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ISFDB.org Magazine Entry




STORIES of a fourth dimension are always of great interest to us. Mathematicians can prove today that there is such a thing as a fourth dimension. The trouble with most fourth dimension stories, however, is that it is difficult to follow them and that the author as a rule, presupposes that the reader is well-versed in the higher dimensions, which, as a rule, he is not.

The author of the present story has given us some excellent examples and illustrations, which makes it comparatively easy for us to follow his reasoning, and we believe, incidentally, that he has helped a great deal to make the fourth dimension better understood by the average layman. And while, for practical purposes, it may be many centuries before we can actually demonstrate the fourth dimension, yet whatever is done to enlarge our fund of knowledge along this direction should be welcomed by everyone interested in science.


"IT'S curious, Charlie, but did you ever wonder why we never trace to a final conclusion the little incidents of our daily lives? You know if we did we might be able, with foresight and inductive logic, to trace the developments to their ultimate effect. When you look back at any incident you can see obviously an inevitable chain of circumstances. You must wonder sometimes why the human brain refuses to project the outcome when the original events occur."

Many a monologue along this line have I heard from my friend, Tom Lee. Lee's ideas were always interesting; often they were startling. Yet his theory coincided with Poe's in that he believed that to an intelligence to whom was open all the complexity of the algebraic processes, the ultimate resolution of any problem was possible; was possible, that is to say, given the time necessary for the required computation.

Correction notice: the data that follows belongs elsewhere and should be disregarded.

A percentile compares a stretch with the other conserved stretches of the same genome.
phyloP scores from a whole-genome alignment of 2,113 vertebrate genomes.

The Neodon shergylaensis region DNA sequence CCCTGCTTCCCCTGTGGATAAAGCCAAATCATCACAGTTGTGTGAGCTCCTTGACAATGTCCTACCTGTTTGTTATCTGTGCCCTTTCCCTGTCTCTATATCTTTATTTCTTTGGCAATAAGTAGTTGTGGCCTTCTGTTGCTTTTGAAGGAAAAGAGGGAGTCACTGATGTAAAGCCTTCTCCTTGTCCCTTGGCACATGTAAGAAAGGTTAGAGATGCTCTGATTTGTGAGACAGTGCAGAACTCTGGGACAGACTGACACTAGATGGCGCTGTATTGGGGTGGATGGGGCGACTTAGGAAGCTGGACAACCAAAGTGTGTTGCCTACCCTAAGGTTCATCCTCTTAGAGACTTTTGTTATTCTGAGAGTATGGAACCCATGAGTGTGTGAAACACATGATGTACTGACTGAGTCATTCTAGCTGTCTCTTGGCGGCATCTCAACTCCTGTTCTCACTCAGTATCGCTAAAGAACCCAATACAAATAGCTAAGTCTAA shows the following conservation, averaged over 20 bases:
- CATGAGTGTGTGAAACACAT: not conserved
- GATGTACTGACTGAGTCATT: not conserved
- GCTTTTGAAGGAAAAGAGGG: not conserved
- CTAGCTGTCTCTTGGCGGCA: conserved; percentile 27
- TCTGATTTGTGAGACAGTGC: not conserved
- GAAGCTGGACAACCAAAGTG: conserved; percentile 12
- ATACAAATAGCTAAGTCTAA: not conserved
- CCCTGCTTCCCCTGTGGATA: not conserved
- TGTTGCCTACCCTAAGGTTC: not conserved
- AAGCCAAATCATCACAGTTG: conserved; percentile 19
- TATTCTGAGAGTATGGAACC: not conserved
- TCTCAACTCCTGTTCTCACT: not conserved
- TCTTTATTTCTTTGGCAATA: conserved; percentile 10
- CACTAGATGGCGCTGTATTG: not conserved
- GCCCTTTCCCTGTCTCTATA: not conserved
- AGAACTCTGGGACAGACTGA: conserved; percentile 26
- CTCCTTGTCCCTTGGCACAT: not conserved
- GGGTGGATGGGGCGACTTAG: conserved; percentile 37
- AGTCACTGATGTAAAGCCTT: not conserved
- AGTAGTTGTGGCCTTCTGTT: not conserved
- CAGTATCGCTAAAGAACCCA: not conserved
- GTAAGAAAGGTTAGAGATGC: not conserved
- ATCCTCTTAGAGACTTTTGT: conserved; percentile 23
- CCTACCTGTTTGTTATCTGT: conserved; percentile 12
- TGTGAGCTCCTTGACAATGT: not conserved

And lacking the time for the necessary computation of the outcome of a trivial event, Tom was taken away from me, from his work, and in fact from the pleasant world in which we had been companions for so many years.

Looking back, I realize that I should have foreseen the eventful catastrophe. It is now so clear that no other result could have been expected from the attempted manipulation of titanic forces.

The initial incident, and the remark thereby occasioned, which opened the tragic train of events, took place when Lee and I were motoring over the Mohawk Trail in New England. We were, at the time, running up one of the lesser hills soon after leaving the town of Charlemont. Traveling at a good rate of speed we rounded a turn to find ourselves right behind a monster truck, loaded with crushed rock. The truck had stopped to cool its motor, and, as is often the case with trucks, had chosen a position which made passing impossible.

"Tom," I said, after we had induced the driver out of the way, "It's a good thing we were going up hill or I could not have stopped without a smash."

"Now that's what I call a real interestin' remark, Charlie," Lee replied. "It opens up deucedly interesting lines of thought that have previously escaped me."

Lee is one of these slow spoken Yankees, a real New Englander, with a trick of slipping in an English slang word, or expression, when conversing. He is none of your quick spoken, incisive scientists, although his mind is lightning fast. (Odd how I still say "He is," for Thomas Lee is gone, and many a fellowship of scientists and delvers into the unknown mourns with me the loss of a man far ahead of his time in many ways, and a true friend.)

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